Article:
Study on Resistance Switching Properties of Na0.5Bi0.5TiO3Thin Films Using Impedance Spectroscopy
The Na0.5Bi0.5TiO3(NBT) thin films sandwiched between Au electrodes and fluorine-doped tin oxide (FTO) conducting glass were deposited using a sol–gel method. Based on electrochemical workstation measurements, reproducible resistance switching characteristics and negative differential resistances were obtained at room temperature. A local impedance spectroscopy measurement of Au/NBT was performed to reveal the interface-related electrical characteristics. The DC-bias-dependent impedance spectra suggested the occurrence of charge and mass transfer at the interface of the Au/NBT/FTO device. It was proposed that the first and the second ionization of oxygen vacancies are responsible for the conduction in the low- and high-resistance states, respectively. The experimental results showed high potential for nonvolatile memory applications in NBT thin films.
KeywordsNa0.5Bi0.5TiO3(NBT) thin films Resistance switching Impedance spectroscopy Interfacial characteristics Oxygen vacancies
Reversible resistance switching (RS) in oxide thin films has recently attracted great interest in semiconductor industry due to the potential for using these films to make a new type of nonvolatile memories, which is often called resistance random access memory (RRAM) . The RRAM has the superior properties of good retention, high endurance, rapid operation, low-power consumption, and especially due to its three-dimensional multistack structure that enables it to realize ultrahigh density memory . Because of excellent RS effect, a number of perovskite metal oxides, such as SrTiO3,  La0.7Ca0.3MnO3, [3, 4] PbZr0.2Ti0.8O3, [3, 5] (Ba, Sr) (Zr, Ti)O3, [3, 6] and Pr0.7Ca0.3MnO3 have been studied extensively. To explain the intriguing effect, numerous theoretical models have been proposed. However, most of these models leave unanswered questions [8, 9, 10]. Despite its fundamental importance, our understanding of the underlying physics of the RS effect is still poor. The microscopic origin of the RRAM in perovskite metal oxides is not understood clearly.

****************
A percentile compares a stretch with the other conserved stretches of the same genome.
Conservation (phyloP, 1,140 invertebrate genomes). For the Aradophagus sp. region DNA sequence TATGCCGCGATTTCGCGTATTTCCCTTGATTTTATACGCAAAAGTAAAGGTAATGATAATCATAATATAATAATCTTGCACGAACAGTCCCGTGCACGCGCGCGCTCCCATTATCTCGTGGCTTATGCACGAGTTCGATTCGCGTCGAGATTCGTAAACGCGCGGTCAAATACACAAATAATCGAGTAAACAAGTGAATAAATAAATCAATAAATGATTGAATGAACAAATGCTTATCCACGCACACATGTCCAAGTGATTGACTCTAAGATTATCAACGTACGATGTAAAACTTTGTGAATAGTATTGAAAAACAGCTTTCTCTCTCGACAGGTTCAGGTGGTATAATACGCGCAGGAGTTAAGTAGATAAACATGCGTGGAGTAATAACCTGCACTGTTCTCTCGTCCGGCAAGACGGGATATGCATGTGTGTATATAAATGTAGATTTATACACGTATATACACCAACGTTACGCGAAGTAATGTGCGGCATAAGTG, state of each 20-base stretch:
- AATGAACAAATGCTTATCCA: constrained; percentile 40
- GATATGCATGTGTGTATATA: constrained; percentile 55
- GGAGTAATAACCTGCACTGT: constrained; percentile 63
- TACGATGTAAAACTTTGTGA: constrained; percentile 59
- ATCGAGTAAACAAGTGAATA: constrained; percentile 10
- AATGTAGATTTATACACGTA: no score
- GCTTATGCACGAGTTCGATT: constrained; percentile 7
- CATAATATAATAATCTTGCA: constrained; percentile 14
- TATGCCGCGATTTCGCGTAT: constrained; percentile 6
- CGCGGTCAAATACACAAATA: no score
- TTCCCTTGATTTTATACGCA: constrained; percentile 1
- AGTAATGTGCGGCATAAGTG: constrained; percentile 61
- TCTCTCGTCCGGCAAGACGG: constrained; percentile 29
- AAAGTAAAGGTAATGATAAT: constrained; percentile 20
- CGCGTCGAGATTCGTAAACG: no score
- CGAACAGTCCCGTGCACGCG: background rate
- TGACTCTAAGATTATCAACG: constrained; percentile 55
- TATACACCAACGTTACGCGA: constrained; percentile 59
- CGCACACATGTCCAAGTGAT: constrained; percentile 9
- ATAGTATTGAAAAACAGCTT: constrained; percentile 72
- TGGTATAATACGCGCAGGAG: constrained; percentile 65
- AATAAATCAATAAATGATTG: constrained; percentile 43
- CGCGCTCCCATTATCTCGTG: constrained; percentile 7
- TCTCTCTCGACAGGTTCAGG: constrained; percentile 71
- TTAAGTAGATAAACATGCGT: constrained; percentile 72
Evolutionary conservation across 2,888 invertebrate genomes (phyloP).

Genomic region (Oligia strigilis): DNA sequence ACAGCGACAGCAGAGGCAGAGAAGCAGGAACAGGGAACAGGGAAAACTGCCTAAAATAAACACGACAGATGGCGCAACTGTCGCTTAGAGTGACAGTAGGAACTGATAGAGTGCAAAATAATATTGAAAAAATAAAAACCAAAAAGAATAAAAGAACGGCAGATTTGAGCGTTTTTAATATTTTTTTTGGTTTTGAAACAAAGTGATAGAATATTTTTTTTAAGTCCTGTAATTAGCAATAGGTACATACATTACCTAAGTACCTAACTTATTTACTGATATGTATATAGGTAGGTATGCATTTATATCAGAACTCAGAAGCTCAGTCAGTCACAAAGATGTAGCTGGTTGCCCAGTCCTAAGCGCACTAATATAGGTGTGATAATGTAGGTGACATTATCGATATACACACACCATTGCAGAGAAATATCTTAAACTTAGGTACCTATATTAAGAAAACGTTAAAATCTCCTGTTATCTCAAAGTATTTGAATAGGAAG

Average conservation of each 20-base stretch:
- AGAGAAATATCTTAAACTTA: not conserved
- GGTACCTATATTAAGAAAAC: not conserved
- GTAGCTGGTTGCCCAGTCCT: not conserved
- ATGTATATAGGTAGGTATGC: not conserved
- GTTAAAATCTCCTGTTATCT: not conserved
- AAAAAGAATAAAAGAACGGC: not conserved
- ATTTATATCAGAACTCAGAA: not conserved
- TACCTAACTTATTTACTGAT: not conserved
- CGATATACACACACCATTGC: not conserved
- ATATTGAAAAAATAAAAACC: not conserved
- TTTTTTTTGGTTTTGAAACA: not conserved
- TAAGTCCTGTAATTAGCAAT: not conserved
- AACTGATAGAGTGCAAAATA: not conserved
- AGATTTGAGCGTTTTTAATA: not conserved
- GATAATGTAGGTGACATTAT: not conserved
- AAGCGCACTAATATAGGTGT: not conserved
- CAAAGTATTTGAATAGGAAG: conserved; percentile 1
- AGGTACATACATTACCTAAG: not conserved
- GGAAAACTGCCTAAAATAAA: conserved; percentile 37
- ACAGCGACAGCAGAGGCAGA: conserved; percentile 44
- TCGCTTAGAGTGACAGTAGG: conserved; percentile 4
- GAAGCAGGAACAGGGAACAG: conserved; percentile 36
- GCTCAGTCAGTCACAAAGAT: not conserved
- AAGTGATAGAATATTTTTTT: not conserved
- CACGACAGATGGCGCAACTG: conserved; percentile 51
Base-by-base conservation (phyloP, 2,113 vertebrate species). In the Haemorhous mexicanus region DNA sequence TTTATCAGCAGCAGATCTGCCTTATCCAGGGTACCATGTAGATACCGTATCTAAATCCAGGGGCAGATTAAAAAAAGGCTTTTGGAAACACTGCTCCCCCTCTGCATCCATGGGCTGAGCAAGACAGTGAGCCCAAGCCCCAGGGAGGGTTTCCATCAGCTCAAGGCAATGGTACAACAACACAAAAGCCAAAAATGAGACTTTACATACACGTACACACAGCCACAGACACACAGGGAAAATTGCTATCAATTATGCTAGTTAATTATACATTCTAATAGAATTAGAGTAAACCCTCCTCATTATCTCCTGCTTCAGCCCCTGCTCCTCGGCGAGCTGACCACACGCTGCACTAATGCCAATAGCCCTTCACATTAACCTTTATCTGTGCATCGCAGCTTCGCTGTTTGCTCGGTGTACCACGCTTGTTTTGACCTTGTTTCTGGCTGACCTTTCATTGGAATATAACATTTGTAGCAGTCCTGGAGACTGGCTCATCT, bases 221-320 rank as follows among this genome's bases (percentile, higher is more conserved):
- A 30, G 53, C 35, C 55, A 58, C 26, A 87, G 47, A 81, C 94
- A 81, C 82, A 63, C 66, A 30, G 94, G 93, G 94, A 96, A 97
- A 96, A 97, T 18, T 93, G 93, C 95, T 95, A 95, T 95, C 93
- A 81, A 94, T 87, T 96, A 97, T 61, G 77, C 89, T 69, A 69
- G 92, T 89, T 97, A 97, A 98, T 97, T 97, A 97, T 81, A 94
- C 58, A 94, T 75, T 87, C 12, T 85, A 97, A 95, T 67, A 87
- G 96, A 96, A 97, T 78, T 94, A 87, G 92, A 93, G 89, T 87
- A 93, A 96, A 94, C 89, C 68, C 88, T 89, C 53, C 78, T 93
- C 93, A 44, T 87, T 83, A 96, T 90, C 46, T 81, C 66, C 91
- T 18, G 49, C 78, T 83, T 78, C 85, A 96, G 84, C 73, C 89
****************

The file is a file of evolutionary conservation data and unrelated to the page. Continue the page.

Sodium bismuth titanate Na0.5Bi0.5TiO3 (NBT) with perovskite structure is the best known lead-free piezoelectric and ferroelectric material that promises a number of applications in sensors and actuators since the first report on its ferroelectricity by Smolenskii et al. . However, NBT in thin film form has not been properly investigated although NBT in bulk ceramic form has been widely studied . Moreover, the resistive switching properties of the NBT thin films were less studied up to date. In this work, we discovered that reversible resistive switching occurs repeatedly at room temperature in a NBT thin films simply layered between the top and bottom electrodes. Therefore, this study may lead to a better understanding of perovskite-based memory device for nonvolatile memory (NVM) applications.
Cyclic voltammetry, multipotential steps, and A.C. impedance were undertaken on a CHI600B electrochemical workstation (Shanghai Chenhua, China). All the electrochemical measurements were carried out using three-electrode system at room temperature, with FTO as reference electrode and counter electrode and Au as working electrode. The data were obtained using a computer-controlled program. A schematic drawing of the structure is shown in Fig. 1c.
Results and Discussion
The domain model may simulate very divergent dc I–V characteristics by adjusting the fitting parameters , and the ac impedance is expected to investigate the resistance switching. Complex-impedance-plane plots are very popular because the shape of the locus of points yields insight into possible mechanisms or governing phenomena. If the locus of points traces a perfect semicircle, for example, the impedance response corresponds to a single activation energy-controlled process , where each data point corresponds to a different measurement frequency. Furthermore, the impedance spectrum may provide useful information to understand the charge transfer and mass transport that occurred at the interface. The bulk- and interface-related properties could be effectively separated by using impedance spectroscopy.
For low frequencies, the total resistance equals the sum of Re and R. With increasing frequencies, the impedance of the capacitance will reduce. At very high frequencies, the impedance of the capacitance is almost zero and therefore acts as a short circuit. Thus, Re is directly measured at high frequencies. A characteristic angular frequency ωRC = 1/(RC) can be identified for which the imaginary part of the impedance has a maximum value R/2.
Here, the notation defined by Kröger and Vink is adopted; Vó and Vö represent the oxygen vacancies carrying one and two positive charges, respectively . In the oxygen depletion layer, plenty of oxygen vacancies are positively charged and, hence, act as donor-type native defects, increasing the resistance of the interface region because of the compensation effect.
Summary of the equivalent circuit parameters obtained using impedance spectra of Fig. 3a at the on and off states